Potatoes in Canada

Features Business & Policy Research
Low glycemic potato expands menu for diabetics

November 18, 2014 – Scientist Benoît Bizimungu and his team at the Potato Research Centre in Fredericton, New Brunswick, and the Lethbridge Research Centre in Alberta have developed a low glycemic potato.

Low glycemic index foods digest slowly, without creating a big spike of sugar and insulin in the body. This helps to achieve sustainable weight loss and improvement in the management of diabetes.

Further trials will tell whether it could open up new menu possibilities for diabetics and others with low glycemic diets.

“Our first release successfully completed two years of industry evaluation in 2013. This year, Parkland Seed Potatoes Ltd. in Edmonton, Alberta, was granted exclusive testing rights of Agriculture and Agri-Food Canada (AAFC)’s low glycemic potato, with the option to license it,” said Dr. Bizimungu, a potato breeder with AAFC based in Fredericton, N.B.

New selections of low glycemic potatoes are being developed at the Potato Research Centre. As their performance proves satisfactory, these selections will progressively be released to industry for commercial evaluation and market development.

Other specialty potatoes being developed by scientists Bizimungu, Agnes Murphy, Helen Tai and David De Koeyer in Fredericton include germplasm with pigmented flesh and enhanced antioxidant content, as well as potatoes with high starch for industrial use.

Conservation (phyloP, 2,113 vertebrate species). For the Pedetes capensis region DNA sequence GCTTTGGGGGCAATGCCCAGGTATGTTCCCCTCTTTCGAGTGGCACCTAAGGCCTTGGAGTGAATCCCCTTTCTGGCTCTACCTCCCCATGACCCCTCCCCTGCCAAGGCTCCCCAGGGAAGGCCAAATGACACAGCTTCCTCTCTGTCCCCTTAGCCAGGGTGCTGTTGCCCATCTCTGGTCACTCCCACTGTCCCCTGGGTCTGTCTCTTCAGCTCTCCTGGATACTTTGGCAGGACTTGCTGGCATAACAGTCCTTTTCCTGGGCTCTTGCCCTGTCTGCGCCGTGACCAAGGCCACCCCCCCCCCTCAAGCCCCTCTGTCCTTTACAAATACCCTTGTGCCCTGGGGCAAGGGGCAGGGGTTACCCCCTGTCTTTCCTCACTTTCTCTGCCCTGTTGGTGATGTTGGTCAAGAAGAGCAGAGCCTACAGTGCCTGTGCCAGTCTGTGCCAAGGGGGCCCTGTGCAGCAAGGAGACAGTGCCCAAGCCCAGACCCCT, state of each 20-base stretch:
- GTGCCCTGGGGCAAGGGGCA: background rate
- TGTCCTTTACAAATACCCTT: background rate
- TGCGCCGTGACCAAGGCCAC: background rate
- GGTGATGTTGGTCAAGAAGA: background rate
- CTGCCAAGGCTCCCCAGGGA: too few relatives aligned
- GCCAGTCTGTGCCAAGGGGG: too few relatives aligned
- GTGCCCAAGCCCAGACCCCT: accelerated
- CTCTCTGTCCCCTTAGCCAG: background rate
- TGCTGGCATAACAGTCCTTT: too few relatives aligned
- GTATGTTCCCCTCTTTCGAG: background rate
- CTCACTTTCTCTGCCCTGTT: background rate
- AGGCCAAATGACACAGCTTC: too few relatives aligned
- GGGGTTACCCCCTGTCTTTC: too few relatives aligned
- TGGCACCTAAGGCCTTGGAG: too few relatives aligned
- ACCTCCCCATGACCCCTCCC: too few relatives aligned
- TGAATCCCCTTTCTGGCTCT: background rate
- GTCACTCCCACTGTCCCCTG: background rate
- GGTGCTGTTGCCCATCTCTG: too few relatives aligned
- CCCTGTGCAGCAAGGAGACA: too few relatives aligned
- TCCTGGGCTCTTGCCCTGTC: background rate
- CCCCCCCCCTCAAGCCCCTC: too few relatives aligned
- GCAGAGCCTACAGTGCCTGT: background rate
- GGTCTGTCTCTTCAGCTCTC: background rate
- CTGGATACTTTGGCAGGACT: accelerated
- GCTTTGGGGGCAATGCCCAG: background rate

The new varieties are developed using traditional breeding methods and exploiting natural genetic diversity existing in local or exotic potato germplasm from South America. Some new technologies help to speed up the development process. For instance, a near-infrared spectrometer and a rheometer at the Potato Research Centre allow scientists to measure starch content and composition of potatoes with a simple test. This technology eliminates years of trial and error to identify desirable characteristics.

This mix of traditional techniques and new technologies is helping scientists develop potatoes that are adapted to local growing conditions and that have improved nutritional qualities to meet consumer needs and enhance human health. Introducing new varieties to the market creates new opportunities for farmers and helps keep them competitive. The next step is for the potato industry to test the varieties for their commercial potential.